China, US allies divided over Pelosi’s Taiwan visit

U.S. House Speaker Nancy Pelosi’s visit to Taiwan has drawn bipartisan support at home and backing among the world’s democracies.

Meanwhile, China, which claims Taiwan as its own territory with no right to an independent identity, has rallied support among fellow authoritarian states. The divided opinions speak both to China’s growing global influence and the backlash that has prompted among the world’s liberal societies.

President Joe Biden’s administration was not openly supportive of Pelosi’s trip, with the president himself saying the military felt it was “not a good idea right now” amid heightened tensions between the sides.

China has responded to the visit by announcing a series of days-long military exercises surrounding Taiwan and issuing a stream of invective aimed at the U.S. and Taiwan governments, accusing them of colluding to undermine Chinese sovereignty and national security. China in 2016 severed contacts with independence-leaning Taiwanese President Tsai Ing-wen over her refusal to endorse its insistence that the island and mainland are part of a single Chinese nation.

“This action is a solemn deterrent against the recent major escalation of the negative actions of the United States on the Taiwan issue, and a serious warning to the ‘Taiwan independence’ forces seeking ‘independence,’” the People’s Liberation Army’s Eastern Theater command said in a statement Tuesday.

Exercises will include air and sea drills and long-range missile targeting, the statement said. Operators are already bracing for disruptions to civil aviation and commercial shipping.

The Chinese response has sparked concerns about a new Taiwan Strait crisis, similar to that of 1995-96, when China held threatening military exercises and bracketed the island with missile strikes in waters north and south of its main ports. Despite the sides separating amid civil war more than 70 years ago, China has maintained its threat to invade and has massively increased its capabilities through investments in missiles, navy ships and its air force.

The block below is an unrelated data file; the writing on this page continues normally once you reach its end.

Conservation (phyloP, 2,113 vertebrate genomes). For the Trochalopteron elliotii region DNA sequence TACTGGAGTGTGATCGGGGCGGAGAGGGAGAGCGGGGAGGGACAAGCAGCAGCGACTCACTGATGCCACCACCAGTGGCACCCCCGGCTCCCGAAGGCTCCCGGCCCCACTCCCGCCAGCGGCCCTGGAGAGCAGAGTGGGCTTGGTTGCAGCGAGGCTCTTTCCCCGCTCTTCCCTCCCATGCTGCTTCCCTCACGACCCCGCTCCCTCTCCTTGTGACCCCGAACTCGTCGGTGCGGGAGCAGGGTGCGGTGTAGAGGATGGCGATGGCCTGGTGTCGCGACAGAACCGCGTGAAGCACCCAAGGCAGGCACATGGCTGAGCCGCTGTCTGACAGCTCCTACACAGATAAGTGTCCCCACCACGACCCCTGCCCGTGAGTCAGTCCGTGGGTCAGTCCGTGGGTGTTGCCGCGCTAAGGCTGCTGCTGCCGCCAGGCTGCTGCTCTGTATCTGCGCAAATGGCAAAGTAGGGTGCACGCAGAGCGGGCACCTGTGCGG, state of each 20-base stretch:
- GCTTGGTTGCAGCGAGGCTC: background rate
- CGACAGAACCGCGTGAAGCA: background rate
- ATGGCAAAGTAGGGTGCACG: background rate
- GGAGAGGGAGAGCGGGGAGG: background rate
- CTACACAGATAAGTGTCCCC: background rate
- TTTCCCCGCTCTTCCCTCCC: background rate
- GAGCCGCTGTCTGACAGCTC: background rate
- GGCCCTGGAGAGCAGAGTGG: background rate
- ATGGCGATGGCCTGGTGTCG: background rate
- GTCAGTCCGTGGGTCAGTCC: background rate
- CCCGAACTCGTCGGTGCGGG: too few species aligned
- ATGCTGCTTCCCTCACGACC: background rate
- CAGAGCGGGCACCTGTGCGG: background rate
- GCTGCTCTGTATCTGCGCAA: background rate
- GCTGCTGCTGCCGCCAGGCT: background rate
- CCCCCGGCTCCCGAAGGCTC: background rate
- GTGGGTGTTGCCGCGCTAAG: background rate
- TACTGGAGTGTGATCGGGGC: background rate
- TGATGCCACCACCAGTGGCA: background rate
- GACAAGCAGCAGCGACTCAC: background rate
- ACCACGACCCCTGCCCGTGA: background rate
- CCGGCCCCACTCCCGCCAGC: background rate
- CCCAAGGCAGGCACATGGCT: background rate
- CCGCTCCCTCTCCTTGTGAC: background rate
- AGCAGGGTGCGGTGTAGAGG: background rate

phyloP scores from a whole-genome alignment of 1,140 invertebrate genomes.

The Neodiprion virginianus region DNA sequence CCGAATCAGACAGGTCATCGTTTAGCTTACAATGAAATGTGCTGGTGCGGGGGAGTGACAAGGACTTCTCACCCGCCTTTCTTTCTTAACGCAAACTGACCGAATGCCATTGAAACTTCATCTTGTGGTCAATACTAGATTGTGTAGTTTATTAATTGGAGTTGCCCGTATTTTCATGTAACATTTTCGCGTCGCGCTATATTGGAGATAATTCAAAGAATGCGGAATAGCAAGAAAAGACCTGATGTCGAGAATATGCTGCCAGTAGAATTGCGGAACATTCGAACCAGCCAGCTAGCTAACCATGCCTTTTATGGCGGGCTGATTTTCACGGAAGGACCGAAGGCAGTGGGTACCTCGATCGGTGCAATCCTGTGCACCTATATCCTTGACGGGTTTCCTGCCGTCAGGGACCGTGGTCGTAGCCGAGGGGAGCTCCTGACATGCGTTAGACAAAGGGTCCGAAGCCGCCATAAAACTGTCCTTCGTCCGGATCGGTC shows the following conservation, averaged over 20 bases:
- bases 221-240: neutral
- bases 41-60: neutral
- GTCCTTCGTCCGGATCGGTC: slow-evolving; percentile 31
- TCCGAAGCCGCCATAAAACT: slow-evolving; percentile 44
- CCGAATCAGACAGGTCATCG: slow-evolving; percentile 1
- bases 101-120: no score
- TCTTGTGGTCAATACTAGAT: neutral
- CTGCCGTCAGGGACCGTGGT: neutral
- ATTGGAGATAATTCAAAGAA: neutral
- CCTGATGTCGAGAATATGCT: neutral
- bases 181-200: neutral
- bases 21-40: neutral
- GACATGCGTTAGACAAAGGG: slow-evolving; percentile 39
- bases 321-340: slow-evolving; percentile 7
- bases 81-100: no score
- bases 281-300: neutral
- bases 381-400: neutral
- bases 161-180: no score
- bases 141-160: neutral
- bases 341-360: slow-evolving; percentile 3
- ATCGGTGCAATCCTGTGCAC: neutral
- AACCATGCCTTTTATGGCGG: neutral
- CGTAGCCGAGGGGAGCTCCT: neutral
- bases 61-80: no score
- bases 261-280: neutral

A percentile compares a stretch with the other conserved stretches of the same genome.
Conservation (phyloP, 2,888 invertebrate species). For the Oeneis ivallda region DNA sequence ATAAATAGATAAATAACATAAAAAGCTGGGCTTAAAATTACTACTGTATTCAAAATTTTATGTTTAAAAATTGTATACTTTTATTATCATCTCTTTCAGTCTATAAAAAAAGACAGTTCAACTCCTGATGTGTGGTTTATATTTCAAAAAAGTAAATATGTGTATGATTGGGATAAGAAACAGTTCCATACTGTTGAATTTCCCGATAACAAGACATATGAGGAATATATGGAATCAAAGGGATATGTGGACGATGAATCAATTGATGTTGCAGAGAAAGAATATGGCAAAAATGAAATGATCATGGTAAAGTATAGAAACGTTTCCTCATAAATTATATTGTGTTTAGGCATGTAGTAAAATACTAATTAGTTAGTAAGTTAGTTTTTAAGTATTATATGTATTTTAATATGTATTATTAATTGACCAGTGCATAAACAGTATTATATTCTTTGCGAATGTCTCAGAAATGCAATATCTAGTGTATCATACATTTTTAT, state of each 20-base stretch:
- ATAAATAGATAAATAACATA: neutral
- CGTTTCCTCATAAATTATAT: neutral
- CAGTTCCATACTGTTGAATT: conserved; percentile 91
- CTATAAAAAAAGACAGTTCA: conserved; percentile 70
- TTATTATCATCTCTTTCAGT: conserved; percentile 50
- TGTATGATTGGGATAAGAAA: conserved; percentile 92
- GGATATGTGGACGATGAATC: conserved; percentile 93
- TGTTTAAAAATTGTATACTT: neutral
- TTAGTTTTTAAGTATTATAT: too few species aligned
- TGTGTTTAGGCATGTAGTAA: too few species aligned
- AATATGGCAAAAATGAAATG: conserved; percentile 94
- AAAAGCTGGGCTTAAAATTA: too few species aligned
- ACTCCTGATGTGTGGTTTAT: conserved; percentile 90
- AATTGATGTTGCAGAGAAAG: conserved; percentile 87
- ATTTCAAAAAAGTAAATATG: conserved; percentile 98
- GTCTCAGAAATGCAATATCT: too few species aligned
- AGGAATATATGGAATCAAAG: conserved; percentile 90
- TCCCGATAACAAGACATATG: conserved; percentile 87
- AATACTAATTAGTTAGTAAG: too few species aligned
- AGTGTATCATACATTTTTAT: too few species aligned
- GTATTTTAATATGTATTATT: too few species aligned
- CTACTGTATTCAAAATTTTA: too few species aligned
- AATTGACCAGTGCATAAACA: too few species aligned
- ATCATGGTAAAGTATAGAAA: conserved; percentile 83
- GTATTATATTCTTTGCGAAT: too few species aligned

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Australian Prime Minister Anthony Albanese, whose country’s ties with China have nosedived in recent years, declined to comment specifically Wednesday on Pelosi’s visit. However, he noted: “We live in an era where the strategic competition and increased tension in our region and where China has taken a more aggressive posture in the region.”

“But our position on Taiwan is clear,” he added. “We don’t want to see any unilateral change to the status quo and we’ll continue to work with partners to promote peace and stability across the Taiwan Strait.”

Japan’s Chief Cabinet Secretary Hirokazu Matsuno also avoided commenting on Pelosi’s Taiwan visit, but raised concern about China’s planned live-fire military exercises in the regional seas that encompass parts of Japan’s Exclusive Economic Zone. Matsuno said Japan has conveyed Tokyo’s “concerns” to Beijing about the exercise.

“The peace and stability of the Taiwan Strait is important not only for Japan’s national security but also for the international community, and Japan’s position is that we expect peaceful solution of the issues surrounding Taiwan through dialogue,” Matsuno said.

Chinese ally North Korea, meanwhile, used the visit to accuse the U.S. of being “the root cause of harassed peace and security …read more

Source:: Headlines News4jax

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